The Strib commentary from five legislators pushing the (multiple) racino idea to pay for a Vikings stadium set off the vox populi. One of the best reader comments from the Strib:

From “reid”, “There is a limited amount of money in Minnesota and to draw from neighboring states to have for entertainment. Everyone keeps thinking that there are gamblers out there who are holding back on huge sums that they will suddenly tap once a casino is built in a racetrack. Visions of sugar plums and promises of thousands of well paying permanent jobs dance in the story of how this all going to work. I have a dog track or two to show you if you over in Wisconsin if you think having just something to gamble will be a source of endless funds. Those funds will just shift from current venues, with the associated drop in profits and jobs for those other gambling sites. When the novelty of the race track and casino gambling begins to wear off, and the inevitable shortfalls to service the debt of the stadium burden begins, which taxpayers do you think the legislators will tax to keep the stadium going? Maybe ALL of them, unless a clearly stated clause in the new gambling law prohibits any state money from use in any operating or debt service shortfalls in the future. Foreclosure of a stadium? Well, we could be the first. Don’t let any bill get through that allows the taxpayers of the future to get saddled with the deficit in the future. I doubt any private lending organization would finance the stadium based on risk, so why should the state?”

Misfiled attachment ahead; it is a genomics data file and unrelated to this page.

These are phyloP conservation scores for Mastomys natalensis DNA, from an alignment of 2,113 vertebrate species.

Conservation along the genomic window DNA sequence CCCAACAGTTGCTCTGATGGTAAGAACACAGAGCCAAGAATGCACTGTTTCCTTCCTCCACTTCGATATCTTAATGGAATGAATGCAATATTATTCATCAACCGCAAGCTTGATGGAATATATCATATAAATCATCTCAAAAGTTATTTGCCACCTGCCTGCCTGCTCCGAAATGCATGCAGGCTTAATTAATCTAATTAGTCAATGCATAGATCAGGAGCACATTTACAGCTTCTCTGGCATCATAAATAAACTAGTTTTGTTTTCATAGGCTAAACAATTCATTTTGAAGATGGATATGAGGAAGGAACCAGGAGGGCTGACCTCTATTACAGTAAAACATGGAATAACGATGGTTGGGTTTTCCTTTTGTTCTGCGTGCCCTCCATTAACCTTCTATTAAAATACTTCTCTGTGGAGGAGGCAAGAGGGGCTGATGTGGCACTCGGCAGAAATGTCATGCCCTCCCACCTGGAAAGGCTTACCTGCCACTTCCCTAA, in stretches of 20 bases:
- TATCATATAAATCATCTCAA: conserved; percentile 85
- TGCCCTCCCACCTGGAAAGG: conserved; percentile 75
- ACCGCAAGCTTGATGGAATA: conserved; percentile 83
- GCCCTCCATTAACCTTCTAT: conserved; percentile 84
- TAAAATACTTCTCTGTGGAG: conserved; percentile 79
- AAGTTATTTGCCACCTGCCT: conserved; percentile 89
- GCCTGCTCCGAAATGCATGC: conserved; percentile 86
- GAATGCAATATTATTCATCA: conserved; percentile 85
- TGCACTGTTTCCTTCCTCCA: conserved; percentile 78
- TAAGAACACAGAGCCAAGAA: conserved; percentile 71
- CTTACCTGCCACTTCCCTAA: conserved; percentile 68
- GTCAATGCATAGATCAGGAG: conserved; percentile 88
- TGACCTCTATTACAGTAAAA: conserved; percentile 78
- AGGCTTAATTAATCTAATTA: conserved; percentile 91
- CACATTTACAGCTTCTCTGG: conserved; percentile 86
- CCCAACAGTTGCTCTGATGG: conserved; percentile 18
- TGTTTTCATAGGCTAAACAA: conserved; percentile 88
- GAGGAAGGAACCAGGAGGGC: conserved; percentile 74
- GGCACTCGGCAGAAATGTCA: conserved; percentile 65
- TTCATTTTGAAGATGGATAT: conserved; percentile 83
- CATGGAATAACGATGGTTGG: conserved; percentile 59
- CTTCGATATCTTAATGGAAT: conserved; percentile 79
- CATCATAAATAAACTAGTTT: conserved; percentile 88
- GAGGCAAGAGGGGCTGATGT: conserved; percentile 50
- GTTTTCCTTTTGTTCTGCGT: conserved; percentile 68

Here at MinnPost, my favorite came from Mark Gisleson: “Racinos won’t be enough. But a few more tweaks and I think they can build their stadium if we just do the following:

License and tax prostitutes
• Legalize and tax illegal drug sales
• Allow convicted felons to buy their way out of prison
• Sell permits to allow drivers to ignore speed limits
Allow parimutuel betting on all sports events in the state from middle school track meets to Vikings games

“And let the same marketing geniuses who flog the state lottery promote these new revenue enhancers. We should also loosen up zoning laws while we’re at it. How many jobs-creating strip clubs could Minnesota attract if they were allowed to build new clubs in residential areas (where the customers are)? The state also artificially depresses the number of bars. How many job-creating liquor establishments could we have if we just dumped our archaic liquor laws? Minnesota’s just not trying very hard to raise money for this new stadium. We’re a long ways from hitting bottom, and there’s plenty of money to be made between where we’re at and where we’re headed.” You laugh. But people, we all know how important football is to our sense of “major leagueness.”

Two men of the cloth accompanied that lone Target employee as he delivered 190,000 signatures petitioning The Big Red Bull’s-eye to stop the Black Friday craziness. Thomas Lee of the Strib writes: “A petition started by a Target employee to protest the retailer’s midnight Black Friday store opening was hand-delivered to the Minneapolis-based retailer’s headquarters on Monday. Northfield, Minn., Target employee Seth Coleman delivered the paper petition with 190,000 signatures in three plastic Target shopping bags. ‘All Americans should break bread on Thanksgiving and get a good night’s sleep,’ Coleman said. The petition was received by Anahita Cameron, Target’s director of human resources for Northern region stores, who said ‘the decision to open at midnight Black Friday was not one we took lightly. As this is the busiest shopping day of the year, it is imperative that we be competitive.’ ” I’ve added “company spokesperson” to another job I’d really suck at.